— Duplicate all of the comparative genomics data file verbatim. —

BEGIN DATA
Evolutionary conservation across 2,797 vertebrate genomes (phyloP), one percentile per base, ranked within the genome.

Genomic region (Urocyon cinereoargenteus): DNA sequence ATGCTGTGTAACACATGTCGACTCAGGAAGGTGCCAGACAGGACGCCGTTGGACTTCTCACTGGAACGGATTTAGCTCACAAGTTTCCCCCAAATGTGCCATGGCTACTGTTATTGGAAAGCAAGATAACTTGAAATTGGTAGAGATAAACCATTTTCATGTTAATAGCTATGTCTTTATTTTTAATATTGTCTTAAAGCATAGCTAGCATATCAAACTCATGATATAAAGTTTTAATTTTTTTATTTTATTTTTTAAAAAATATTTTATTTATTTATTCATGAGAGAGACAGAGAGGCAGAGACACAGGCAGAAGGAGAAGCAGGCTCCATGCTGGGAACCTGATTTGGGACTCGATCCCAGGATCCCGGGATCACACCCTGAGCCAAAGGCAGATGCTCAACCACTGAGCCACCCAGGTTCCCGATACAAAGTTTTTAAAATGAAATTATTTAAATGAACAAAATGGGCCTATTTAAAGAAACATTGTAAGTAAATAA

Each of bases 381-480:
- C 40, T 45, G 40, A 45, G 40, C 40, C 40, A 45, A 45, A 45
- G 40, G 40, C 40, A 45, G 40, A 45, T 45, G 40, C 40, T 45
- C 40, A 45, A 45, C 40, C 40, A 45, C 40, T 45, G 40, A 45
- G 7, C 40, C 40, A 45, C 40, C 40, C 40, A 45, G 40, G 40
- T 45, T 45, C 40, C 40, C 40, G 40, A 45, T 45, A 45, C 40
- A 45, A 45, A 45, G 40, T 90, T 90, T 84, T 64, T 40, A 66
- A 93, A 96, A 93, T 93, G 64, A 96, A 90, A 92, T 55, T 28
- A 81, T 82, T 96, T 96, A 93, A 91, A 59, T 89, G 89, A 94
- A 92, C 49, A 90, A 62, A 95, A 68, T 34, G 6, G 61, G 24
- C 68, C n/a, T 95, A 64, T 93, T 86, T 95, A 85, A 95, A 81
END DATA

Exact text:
Evolutionary conservation across 2,797 vertebrate genomes (phyloP), one percentile per base, ranked within the genome.

Genomic region (Urocyon cinereoargenteus): DNA sequence ATGCTGTGTAACACATGTCGACTCAGGAAGGTGCCAGACAGGACGCCGTTGGACTTCTCACTGGAACGGATTTAGCTCACAAGTTTCCCCCAAATGTGCCATGGCTACTGTTATTGGAAAGCAAGATAACTTGAAATTGGTAGAGATAAACCATTTTCATGTTAATAGCTATGTCTTTATTTTTAATATTGTCTTAAAGCATAGCTAGCATATCAAACTCATGATATAAAGTTTTAATTTTTTTATTTTATTTTTTAAAAAATATTTTATTTATTTATTCATGAGAGAGACAGAGAGGCAGAGACACAGGCAGAAGGAGAAGCAGGCTCCATGCTGGGAACCTGATTTGGGACTCGATCCCAGGATCCCGGGATCACACCCTGAGCCAAAGGCAGATGCTCAACCACTGAGCCACCCAGGTTCCCGATACAAAGTTTTTAAAATGAAATTATTTAAATGAACAAAATGGGCCTATTTAAAGAAACATTGTAAGTAAATAA

Each of bases 381-480:
- C 40, T 45, G 40, A 45, G 40, C 40, C 40, A 45, A 45, A 45
- G 40, G 40, C 40, A 45, G 40, A 45, T 45, G 40, C 40, T 45
- C 40, A 45, A 45, C 40, C 40, A 45, C 40, T 45, G 40, A 45
- G 7, C 40, C 40, A 45, C 40, C 40, C 40, A 45, G 40, G 40
- T 45, T 45, C 40, C 40, C 40, G 40, A 45, T 45, A 45, C 40
- A 45, A 45, A 45, G 40, T 90, T 90, T 84, T 64, T 40, A 66
- A 93, A 96, A 93, T 93, G 64, A 96, A 90, A 92, T 55, T 28
- A 81, T 82, T 96, T 96, A 93, A 91, A 59, T 89, G 89, A 94
- A 92, C 49, A 90, A 62, A 95, A 68, T 34, G 6, G 61, G 24
- C 68, C n/a, T 95, A 64, T 93, T 86, T 95, A 85, A 95, A 81